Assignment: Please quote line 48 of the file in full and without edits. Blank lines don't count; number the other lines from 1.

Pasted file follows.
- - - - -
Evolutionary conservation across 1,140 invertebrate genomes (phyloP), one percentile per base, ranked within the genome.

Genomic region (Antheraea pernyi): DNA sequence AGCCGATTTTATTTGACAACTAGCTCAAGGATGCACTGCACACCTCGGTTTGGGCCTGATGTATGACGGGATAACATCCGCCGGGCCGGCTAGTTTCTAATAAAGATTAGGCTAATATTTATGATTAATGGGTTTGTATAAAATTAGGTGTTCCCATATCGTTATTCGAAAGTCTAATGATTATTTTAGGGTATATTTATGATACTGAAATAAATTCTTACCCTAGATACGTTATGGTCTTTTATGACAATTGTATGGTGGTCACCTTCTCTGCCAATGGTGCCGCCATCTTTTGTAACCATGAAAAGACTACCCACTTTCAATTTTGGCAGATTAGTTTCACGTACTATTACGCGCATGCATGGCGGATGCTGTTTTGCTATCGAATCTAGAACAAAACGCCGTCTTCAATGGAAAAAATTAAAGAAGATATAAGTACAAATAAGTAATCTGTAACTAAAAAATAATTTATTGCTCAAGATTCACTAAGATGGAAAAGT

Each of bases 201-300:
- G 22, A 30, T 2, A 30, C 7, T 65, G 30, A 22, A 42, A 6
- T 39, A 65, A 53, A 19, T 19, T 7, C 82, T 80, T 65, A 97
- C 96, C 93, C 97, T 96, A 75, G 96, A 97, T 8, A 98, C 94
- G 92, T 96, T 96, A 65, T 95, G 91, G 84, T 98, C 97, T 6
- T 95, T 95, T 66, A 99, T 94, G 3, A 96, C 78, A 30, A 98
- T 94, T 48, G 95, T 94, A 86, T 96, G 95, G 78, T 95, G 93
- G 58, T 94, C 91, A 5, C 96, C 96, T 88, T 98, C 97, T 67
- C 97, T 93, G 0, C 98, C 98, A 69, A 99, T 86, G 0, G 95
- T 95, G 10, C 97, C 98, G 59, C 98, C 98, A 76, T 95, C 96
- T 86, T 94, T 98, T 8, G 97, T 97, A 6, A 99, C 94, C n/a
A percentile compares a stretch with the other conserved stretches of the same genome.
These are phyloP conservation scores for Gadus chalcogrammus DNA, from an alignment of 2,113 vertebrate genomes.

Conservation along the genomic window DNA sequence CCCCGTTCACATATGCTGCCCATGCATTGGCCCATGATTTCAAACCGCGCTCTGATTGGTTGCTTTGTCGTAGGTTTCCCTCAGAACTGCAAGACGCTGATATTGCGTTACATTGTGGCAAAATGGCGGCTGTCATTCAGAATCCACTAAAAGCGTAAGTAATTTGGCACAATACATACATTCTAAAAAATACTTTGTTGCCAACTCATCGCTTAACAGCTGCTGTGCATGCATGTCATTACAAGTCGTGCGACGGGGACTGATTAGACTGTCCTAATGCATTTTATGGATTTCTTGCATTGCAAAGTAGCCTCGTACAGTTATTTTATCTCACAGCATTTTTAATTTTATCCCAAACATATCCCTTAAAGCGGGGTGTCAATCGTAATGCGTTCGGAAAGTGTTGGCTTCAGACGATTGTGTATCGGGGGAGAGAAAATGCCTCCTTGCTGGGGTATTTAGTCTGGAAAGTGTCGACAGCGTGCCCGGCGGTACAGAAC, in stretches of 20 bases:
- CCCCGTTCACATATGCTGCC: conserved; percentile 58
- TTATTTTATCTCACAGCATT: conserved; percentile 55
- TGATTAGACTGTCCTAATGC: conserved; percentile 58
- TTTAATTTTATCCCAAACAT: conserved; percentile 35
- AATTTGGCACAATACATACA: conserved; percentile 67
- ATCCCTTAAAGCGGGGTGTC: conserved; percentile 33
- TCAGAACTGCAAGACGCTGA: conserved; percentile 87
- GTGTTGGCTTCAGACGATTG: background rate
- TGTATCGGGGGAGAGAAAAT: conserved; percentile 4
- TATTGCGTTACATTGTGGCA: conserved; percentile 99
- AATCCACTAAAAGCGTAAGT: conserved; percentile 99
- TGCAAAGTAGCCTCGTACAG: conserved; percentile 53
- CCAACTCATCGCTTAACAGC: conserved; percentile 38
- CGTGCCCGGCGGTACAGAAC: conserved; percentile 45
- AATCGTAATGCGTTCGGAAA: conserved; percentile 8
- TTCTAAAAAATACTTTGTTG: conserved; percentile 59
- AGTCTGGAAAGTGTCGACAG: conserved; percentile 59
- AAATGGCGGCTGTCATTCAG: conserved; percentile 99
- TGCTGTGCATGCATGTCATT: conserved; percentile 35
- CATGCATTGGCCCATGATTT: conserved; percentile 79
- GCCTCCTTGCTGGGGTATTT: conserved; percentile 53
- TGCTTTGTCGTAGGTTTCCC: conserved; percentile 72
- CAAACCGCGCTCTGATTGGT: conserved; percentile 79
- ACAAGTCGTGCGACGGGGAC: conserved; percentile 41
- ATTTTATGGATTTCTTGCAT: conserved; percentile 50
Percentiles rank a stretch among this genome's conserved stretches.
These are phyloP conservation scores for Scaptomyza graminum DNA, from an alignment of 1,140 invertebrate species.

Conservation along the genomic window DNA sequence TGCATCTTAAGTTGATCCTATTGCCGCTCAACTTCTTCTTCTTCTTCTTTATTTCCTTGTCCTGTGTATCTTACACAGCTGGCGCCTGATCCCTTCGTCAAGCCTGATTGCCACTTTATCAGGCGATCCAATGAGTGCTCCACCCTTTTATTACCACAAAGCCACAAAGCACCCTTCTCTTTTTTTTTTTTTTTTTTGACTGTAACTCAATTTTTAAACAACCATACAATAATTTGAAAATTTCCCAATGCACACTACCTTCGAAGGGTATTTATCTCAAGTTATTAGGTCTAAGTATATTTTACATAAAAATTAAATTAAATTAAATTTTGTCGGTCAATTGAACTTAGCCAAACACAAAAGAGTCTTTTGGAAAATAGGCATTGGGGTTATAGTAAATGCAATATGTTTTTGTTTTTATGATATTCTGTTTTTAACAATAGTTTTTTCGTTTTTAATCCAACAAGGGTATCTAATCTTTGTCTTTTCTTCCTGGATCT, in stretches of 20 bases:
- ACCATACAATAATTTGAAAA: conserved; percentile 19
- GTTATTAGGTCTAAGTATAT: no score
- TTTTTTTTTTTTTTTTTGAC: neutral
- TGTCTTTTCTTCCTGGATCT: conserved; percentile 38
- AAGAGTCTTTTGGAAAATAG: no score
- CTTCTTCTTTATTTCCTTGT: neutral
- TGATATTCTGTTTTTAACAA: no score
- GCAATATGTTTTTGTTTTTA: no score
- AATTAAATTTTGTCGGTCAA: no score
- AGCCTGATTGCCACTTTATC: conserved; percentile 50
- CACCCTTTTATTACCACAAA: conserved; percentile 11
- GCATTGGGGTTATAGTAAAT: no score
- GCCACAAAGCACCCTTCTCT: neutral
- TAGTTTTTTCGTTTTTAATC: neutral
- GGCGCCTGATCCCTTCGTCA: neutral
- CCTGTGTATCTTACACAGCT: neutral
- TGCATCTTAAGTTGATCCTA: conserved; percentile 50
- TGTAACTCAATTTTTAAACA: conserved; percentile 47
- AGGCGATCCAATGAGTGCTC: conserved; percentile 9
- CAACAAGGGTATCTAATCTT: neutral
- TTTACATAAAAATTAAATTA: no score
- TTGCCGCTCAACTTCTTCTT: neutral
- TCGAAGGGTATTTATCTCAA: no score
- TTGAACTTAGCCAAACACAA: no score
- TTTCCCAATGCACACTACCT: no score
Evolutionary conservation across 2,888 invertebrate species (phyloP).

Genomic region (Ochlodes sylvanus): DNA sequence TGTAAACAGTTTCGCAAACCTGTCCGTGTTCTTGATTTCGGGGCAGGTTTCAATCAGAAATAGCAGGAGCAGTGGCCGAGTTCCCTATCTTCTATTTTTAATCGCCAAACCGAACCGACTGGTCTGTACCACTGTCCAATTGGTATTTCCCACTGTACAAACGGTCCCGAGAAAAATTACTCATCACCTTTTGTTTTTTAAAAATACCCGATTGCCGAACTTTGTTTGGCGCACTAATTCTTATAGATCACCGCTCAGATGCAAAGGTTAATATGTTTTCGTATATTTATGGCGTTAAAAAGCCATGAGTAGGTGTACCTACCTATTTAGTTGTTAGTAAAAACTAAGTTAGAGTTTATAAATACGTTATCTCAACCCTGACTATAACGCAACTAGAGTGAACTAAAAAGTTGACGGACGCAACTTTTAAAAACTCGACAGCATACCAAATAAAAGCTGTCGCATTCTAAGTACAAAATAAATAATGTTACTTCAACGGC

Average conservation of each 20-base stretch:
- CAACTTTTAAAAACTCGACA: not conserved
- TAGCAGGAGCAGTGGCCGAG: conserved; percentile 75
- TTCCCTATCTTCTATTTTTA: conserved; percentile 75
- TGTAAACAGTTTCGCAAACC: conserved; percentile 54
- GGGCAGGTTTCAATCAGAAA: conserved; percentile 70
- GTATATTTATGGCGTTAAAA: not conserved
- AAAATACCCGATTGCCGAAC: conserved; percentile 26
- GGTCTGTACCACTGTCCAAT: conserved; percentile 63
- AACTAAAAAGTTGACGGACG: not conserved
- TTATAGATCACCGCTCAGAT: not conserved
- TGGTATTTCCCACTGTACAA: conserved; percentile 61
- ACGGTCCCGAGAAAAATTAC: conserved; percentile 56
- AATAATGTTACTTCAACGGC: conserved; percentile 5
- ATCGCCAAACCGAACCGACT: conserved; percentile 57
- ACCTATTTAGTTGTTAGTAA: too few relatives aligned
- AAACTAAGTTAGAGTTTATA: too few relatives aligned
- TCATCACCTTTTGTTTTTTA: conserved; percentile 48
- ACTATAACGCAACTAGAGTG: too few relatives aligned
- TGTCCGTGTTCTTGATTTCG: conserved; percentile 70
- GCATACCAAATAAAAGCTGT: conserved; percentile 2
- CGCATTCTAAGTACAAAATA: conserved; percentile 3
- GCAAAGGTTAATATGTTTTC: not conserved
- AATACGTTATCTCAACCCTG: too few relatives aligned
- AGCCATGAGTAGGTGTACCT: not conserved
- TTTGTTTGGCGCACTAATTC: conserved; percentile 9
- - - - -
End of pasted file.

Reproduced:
- TGTCTTTTCTTCCTGGATCT: conserved; percentile 38